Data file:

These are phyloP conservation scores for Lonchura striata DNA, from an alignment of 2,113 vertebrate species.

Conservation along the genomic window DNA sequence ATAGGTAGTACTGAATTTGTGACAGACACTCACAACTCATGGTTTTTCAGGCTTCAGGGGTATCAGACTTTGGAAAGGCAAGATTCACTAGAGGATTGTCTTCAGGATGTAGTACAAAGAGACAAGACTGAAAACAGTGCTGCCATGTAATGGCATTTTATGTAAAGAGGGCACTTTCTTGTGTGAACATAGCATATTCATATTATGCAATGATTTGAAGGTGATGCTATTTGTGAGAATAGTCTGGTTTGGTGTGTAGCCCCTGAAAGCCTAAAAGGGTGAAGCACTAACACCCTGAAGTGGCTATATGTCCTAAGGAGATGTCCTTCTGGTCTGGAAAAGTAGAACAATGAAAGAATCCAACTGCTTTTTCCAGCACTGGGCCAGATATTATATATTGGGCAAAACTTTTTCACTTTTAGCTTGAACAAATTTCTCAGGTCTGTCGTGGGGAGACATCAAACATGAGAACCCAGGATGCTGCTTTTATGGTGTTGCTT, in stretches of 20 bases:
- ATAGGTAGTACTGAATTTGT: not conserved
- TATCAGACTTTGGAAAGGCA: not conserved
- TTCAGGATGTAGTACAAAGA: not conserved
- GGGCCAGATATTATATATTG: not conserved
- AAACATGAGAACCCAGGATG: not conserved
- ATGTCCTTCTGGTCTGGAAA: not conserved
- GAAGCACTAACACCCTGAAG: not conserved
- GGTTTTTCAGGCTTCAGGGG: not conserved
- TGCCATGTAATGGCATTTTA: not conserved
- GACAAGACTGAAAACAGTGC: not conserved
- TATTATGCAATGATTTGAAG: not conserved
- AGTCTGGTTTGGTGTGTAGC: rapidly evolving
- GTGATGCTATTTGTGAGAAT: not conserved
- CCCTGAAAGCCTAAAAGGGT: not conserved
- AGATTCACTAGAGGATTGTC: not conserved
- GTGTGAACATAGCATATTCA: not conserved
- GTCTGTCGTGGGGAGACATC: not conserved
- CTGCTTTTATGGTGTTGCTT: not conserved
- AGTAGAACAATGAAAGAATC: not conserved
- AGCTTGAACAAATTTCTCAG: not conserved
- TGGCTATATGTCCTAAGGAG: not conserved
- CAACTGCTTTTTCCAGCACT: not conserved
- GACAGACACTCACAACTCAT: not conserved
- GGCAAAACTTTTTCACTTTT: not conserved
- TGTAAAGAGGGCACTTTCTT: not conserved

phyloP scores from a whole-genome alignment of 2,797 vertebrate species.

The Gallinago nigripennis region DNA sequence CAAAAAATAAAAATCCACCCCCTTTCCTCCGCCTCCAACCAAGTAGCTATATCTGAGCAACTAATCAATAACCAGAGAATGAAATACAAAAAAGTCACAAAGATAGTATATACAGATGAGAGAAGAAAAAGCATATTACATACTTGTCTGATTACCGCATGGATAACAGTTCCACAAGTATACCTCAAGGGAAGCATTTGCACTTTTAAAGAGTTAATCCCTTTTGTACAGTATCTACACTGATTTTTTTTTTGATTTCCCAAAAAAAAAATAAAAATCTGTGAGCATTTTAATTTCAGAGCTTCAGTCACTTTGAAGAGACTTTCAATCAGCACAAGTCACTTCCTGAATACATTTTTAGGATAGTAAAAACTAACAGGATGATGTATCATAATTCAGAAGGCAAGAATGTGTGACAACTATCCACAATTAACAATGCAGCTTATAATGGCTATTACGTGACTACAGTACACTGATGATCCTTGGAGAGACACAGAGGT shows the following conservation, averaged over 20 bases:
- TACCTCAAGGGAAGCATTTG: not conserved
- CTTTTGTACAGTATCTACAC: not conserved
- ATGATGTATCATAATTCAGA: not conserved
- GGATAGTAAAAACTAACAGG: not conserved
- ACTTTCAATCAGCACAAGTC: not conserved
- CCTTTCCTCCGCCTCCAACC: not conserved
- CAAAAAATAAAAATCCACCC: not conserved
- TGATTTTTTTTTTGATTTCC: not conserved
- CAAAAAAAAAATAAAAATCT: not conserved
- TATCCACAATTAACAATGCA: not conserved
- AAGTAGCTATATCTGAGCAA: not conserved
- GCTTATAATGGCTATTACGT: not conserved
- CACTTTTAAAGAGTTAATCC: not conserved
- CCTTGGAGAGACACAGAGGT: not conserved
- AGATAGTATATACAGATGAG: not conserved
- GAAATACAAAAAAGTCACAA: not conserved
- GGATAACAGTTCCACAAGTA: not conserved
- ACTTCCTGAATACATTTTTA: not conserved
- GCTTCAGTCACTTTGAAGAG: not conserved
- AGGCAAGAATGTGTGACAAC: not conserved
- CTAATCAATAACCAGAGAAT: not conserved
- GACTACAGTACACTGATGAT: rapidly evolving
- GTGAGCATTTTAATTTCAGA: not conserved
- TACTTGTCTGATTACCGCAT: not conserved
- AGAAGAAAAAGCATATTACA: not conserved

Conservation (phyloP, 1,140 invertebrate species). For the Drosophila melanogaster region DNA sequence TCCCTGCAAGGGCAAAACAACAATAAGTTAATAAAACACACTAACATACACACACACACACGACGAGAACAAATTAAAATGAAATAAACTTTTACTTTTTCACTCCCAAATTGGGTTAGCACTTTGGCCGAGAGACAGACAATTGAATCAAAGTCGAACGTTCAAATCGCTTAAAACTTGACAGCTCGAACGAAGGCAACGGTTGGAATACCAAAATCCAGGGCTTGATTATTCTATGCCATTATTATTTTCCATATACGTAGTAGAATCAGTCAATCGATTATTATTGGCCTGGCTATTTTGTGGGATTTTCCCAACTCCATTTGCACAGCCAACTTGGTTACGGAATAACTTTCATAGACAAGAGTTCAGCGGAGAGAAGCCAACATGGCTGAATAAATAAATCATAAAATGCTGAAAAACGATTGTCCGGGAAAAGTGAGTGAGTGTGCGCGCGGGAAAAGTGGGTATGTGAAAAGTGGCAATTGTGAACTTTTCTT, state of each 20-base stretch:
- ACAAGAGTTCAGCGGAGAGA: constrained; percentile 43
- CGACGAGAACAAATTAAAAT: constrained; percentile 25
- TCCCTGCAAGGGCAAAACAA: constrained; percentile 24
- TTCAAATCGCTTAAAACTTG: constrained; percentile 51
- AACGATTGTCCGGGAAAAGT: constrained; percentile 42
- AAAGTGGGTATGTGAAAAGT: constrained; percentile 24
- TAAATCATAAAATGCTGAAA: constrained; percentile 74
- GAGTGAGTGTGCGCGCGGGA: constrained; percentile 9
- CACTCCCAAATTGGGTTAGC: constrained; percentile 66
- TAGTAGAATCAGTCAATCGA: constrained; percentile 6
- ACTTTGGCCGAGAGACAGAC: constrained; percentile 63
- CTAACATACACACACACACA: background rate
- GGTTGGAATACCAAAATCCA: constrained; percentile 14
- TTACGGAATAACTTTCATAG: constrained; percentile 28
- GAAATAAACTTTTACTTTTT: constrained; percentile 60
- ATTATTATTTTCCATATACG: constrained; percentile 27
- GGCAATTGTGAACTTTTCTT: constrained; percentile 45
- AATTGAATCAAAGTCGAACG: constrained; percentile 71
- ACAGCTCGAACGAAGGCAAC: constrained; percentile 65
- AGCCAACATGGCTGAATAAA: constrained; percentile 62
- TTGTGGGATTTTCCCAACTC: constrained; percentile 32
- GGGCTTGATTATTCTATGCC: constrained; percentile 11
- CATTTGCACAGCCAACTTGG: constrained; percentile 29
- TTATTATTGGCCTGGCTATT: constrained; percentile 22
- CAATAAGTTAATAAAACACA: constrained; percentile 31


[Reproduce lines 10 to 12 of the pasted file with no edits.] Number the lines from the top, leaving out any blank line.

- GGTTTTTCAGGCTTCAGGGG: not conserved
- TGCCATGTAATGGCATTTTA: not conserved
- GACAAGACTGAAAACAGTGC: not conserved